This usually happens upon the first time cooperation, when we don’t know each other yet. With customers we’ve done several designs for, there is not so much of a problem – you know what we can do and trust us, we know what you like and what you expect from us.

Solution: Whenever you get to work with a new designer, say what you have in mind – it doesn’t have to be a clear picture, but some keywords, impressions and general vision are really helpful.

4. Make the logo bigger

We know your brand is the most important thing for you and we understand it. This doesn’t mean that your logo has to be the most prominent element of a design (unless it’s a scientific paper and it’s a cover page or something). Good design implements your branding – which means not only a logo, but your brand’s colours, fonts and feeling into whatever the piece is. Plus – it looks much more professional. Think of Lacoste t-shirts – the logo is tiny, but you know it’s original because of the fabric’s quality, a fine stitching (and the price, but that’s a different story).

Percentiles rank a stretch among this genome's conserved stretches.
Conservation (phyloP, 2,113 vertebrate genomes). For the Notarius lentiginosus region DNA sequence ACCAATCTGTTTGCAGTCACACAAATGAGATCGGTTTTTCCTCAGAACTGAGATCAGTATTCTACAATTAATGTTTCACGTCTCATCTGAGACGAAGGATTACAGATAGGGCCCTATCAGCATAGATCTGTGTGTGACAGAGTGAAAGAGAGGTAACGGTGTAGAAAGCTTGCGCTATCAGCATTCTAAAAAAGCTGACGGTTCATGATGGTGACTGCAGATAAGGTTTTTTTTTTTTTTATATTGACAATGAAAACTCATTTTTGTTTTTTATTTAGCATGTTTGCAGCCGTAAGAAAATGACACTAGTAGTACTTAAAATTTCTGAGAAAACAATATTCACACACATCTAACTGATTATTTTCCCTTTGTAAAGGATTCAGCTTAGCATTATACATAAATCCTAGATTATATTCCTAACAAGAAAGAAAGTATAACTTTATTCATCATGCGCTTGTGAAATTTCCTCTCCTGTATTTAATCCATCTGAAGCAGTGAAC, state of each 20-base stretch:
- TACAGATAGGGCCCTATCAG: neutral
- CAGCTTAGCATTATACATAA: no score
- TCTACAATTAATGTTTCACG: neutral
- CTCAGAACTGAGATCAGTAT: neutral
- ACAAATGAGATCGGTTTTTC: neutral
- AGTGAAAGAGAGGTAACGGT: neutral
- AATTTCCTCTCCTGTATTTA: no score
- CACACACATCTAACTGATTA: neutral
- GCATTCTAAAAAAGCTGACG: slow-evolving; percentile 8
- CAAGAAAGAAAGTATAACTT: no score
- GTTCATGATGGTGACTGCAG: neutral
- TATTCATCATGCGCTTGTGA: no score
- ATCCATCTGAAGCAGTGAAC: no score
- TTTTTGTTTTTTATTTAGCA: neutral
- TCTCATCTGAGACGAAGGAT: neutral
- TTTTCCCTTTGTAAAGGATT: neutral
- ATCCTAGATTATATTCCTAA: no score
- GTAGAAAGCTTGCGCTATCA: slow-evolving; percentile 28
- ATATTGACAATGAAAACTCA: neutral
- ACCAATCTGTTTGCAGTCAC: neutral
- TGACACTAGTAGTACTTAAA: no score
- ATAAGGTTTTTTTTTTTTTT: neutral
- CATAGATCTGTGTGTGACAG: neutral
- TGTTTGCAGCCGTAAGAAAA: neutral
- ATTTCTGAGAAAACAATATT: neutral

Solution: Trust us. We’re working with you, not against you. We want to make your brand look great and professional and we know how to achieve that. The logo is a part of a well thought composition and your target audience will see it, even if it’s in the footer or corner of the design.

5. Fill up that space!

Sometimes it may look like there is a lot of empty space that BEGS to be filled with whatever elements and it’s as if we didn’t work hard enough on your design. That’s not true – actually minimalism is the hardest thing. And the “wasted” empty space is as important as the filled up one. It lets your eyes to “breath”. It makes it easier to read and to process the information. It is not WASTED. It’s called WHITE space and it’s your friend. The only exception I can think of are the flyers with description of use and side effects you find when you buy medicines – but in that case it’s not about design or conveying a message, it’s about fitting ALL of the information on a tiny piece of paper, and let’s face it – have you ever read any of those and thought: “wow, this is a great design, that brand must be amazing”?

Solution: As long as all of the important content is there and it’s perfectly readable, you don’t have to worry about it. There is really no need to fill up every tiny little space on your design, on the contrary – white space makes it look more “airy” and easier to read. You’re not paying us per quantity of elements/photos/patterns, but for quality - making the right impression and passing the correct message.

6. We know what we want (so they say).